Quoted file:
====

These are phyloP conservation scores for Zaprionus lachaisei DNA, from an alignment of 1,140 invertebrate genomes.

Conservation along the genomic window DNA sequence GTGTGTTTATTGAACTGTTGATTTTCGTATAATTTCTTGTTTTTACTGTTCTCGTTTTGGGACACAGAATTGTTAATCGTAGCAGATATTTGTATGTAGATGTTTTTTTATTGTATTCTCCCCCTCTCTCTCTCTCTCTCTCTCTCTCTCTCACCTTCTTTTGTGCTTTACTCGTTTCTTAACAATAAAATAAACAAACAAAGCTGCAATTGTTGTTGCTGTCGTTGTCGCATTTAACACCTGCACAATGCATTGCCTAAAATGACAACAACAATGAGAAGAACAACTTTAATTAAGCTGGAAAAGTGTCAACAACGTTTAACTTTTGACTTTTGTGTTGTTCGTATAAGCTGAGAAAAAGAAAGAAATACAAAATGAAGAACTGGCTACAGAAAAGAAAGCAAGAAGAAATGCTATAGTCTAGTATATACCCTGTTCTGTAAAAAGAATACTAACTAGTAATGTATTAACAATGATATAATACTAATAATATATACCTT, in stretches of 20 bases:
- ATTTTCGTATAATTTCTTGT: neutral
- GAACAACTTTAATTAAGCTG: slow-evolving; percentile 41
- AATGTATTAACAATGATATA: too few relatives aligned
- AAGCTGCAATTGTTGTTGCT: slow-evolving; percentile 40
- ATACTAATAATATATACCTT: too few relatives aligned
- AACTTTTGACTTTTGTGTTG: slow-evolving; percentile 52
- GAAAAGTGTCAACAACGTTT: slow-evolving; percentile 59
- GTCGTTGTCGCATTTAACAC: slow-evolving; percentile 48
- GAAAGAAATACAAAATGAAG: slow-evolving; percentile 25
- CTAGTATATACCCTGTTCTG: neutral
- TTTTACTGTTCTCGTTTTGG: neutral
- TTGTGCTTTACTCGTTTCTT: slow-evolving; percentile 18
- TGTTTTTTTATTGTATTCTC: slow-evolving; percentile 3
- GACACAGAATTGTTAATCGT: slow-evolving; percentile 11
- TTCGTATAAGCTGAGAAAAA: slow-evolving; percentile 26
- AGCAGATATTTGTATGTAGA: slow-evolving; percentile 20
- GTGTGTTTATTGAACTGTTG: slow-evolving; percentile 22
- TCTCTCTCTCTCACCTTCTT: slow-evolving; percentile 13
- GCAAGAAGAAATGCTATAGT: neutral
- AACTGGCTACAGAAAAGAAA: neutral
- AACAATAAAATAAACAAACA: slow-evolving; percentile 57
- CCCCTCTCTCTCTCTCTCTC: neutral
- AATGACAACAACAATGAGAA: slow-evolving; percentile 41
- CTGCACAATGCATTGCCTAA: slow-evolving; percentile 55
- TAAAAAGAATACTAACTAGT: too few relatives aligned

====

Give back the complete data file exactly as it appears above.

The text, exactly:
These are phyloP conservation scores for Zaprionus lachaisei DNA, from an alignment of 1,140 invertebrate genomes.

Conservation along the genomic window DNA sequence GTGTGTTTATTGAACTGTTGATTTTCGTATAATTTCTTGTTTTTACTGTTCTCGTTTTGGGACACAGAATTGTTAATCGTAGCAGATATTTGTATGTAGATGTTTTTTTATTGTATTCTCCCCCTCTCTCTCTCTCTCTCTCTCTCTCTCTCACCTTCTTTTGTGCTTTACTCGTTTCTTAACAATAAAATAAACAAACAAAGCTGCAATTGTTGTTGCTGTCGTTGTCGCATTTAACACCTGCACAATGCATTGCCTAAAATGACAACAACAATGAGAAGAACAACTTTAATTAAGCTGGAAAAGTGTCAACAACGTTTAACTTTTGACTTTTGTGTTGTTCGTATAAGCTGAGAAAAAGAAAGAAATACAAAATGAAGAACTGGCTACAGAAAAGAAAGCAAGAAGAAATGCTATAGTCTAGTATATACCCTGTTCTGTAAAAAGAATACTAACTAGTAATGTATTAACAATGATATAATACTAATAATATATACCTT, in stretches of 20 bases:
- ATTTTCGTATAATTTCTTGT: neutral
- GAACAACTTTAATTAAGCTG: slow-evolving; percentile 41
- AATGTATTAACAATGATATA: too few relatives aligned
- AAGCTGCAATTGTTGTTGCT: slow-evolving; percentile 40
- ATACTAATAATATATACCTT: too few relatives aligned
- AACTTTTGACTTTTGTGTTG: slow-evolving; percentile 52
- GAAAAGTGTCAACAACGTTT: slow-evolving; percentile 59
- GTCGTTGTCGCATTTAACAC: slow-evolving; percentile 48
- GAAAGAAATACAAAATGAAG: slow-evolving; percentile 25
- CTAGTATATACCCTGTTCTG: neutral
- TTTTACTGTTCTCGTTTTGG: neutral
- TTGTGCTTTACTCGTTTCTT: slow-evolving; percentile 18
- TGTTTTTTTATTGTATTCTC: slow-evolving; percentile 3
- GACACAGAATTGTTAATCGT: slow-evolving; percentile 11
- TTCGTATAAGCTGAGAAAAA: slow-evolving; percentile 26
- AGCAGATATTTGTATGTAGA: slow-evolving; percentile 20
- GTGTGTTTATTGAACTGTTG: slow-evolving; percentile 22
- TCTCTCTCTCTCACCTTCTT: slow-evolving; percentile 13
- GCAAGAAGAAATGCTATAGT: neutral
- AACTGGCTACAGAAAAGAAA: neutral
- AACAATAAAATAAACAAACA: slow-evolving; percentile 57
- CCCCTCTCTCTCTCTCTCTC: neutral
- AATGACAACAACAATGAGAA: slow-evolving; percentile 41
- CTGCACAATGCATTGCCTAA: slow-evolving; percentile 55
- TAAAAAGAATACTAACTAGT: too few relatives aligned